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Hyundai and Volkswagen Lose U.S. Auto Race

Douglas A. McIntyre

To the amazement of many, U.S. car sales are at an annual run rate of 16 million vehicles. That comes close to matching the record years of 2006 and 2007, before the recession. The improvement has spread across most of the manufacturers. Total light vehicle sales rose 17% in August to just over 1.5 million. The only large car companies that were well short of that pace were Volkswagen and Hyundai, along with its stablemate Kia. Each is on its way toward being a bottom-tier car company in terms of American sales.

No car company can afford to miss being part of the U.S. auto sales success. Not with the catastrophe in Europe and slowing improvement in the world's largest market -- China. Sales in the People's Republic may be hampered for a long time as the government turns its attention to air pollution in its largest cities.

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Both Hyundai and VW have a great deal to lose as their market shares erode in the United States. VW claims it is on a path to pass General Motors Co. (GM) and Toyota Motor Corp. (TM) as the world's largest car company. Hyundai's sales put it in fourth place among all global manufacturers. It needs to have a growing share of the American market to keep that place as well.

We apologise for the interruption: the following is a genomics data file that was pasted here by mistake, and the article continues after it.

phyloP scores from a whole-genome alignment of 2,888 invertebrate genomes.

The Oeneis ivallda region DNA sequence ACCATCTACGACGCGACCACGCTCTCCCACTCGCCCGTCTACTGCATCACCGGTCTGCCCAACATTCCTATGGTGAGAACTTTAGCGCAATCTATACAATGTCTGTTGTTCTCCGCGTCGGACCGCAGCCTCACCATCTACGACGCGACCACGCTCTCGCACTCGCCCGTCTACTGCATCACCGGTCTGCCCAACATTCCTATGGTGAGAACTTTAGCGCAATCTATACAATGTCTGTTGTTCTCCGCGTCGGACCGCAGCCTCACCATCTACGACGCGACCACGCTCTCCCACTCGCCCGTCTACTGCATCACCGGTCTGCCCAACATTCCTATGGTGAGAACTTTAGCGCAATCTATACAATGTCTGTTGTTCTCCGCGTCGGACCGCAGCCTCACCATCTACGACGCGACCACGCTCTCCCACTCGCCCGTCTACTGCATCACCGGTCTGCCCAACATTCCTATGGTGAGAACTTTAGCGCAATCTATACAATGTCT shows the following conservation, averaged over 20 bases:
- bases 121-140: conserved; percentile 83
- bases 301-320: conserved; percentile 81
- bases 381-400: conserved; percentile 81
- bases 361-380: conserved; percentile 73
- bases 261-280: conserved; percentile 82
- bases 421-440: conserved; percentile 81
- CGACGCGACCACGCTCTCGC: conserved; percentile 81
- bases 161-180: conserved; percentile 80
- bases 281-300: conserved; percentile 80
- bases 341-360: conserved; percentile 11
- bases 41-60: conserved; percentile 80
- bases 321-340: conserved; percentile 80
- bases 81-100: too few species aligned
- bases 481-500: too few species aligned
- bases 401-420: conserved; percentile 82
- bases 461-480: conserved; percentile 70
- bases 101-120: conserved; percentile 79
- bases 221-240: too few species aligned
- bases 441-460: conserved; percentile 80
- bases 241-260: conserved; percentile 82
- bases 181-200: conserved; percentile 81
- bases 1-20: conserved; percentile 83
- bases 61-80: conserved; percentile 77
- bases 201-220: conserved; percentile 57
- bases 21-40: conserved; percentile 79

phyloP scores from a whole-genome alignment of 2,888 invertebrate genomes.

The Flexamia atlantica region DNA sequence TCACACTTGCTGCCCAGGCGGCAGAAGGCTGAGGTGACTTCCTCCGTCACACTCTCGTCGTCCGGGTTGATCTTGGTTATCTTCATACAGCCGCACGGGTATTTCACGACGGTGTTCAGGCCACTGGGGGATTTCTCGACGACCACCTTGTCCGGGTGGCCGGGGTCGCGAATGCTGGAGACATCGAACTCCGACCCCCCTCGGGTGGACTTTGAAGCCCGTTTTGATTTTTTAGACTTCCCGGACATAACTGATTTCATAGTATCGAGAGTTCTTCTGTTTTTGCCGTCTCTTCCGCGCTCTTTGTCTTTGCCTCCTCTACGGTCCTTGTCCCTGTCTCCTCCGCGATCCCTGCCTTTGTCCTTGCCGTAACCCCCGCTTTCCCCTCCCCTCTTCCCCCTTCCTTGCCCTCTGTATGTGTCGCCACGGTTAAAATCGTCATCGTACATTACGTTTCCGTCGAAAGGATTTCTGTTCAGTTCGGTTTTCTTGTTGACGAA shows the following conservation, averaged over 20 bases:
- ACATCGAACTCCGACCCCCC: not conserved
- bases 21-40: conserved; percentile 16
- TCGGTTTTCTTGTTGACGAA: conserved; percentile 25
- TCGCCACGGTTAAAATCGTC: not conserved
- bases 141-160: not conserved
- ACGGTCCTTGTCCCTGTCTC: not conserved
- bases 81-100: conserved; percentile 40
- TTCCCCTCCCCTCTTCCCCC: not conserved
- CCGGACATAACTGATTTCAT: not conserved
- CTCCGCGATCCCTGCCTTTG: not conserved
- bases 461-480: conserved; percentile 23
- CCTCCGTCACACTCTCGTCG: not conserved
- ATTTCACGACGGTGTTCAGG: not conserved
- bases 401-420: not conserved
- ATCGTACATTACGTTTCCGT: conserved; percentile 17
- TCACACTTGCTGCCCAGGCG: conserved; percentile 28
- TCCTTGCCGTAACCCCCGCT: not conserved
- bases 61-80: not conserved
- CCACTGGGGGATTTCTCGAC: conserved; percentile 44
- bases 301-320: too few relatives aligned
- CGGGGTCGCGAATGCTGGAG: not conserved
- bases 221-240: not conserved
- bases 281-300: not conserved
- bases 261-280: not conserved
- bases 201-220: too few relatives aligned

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VW has not had much success in the United States since the Beetle model, which did well in the 1960s and early 1970s. The German manufacturer sold only 40,342 vehicles in the U.S. last month, which was down 1.6% from the same month a year ago. That puts it behind niche manufacturer Subaru, and well behind the Big Three and major Japanese car makers. VW's lack of success has been blamed on the low grades its cars get for quality and a limited line up of models.

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Kia and Hyundai were among the fastest selling brands in America for three years. But their sales have slowed considerably since about the same time as a scandal that involved its claims about how many MPG several of its vehicles got. The company was forced to revise its figures, which cannot have helped it with consumers. Hyundai sold only 66,101 cars and light trucks in August, up 8.2%. Its performance year to date is worse than that. Kia's sales for the month of August were up only 4% to 52,025, and year-to-date sales were also weak.

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The quality of U.S. and Japanese cars targeted to the general market -- and Audi, BMW, Mercedes and Lexus targeted the luxury portion -- will make it very hard for VW and Hyundai to gain any footing. Neither company will enjoy the benefits of renaissance of the American auto industry.

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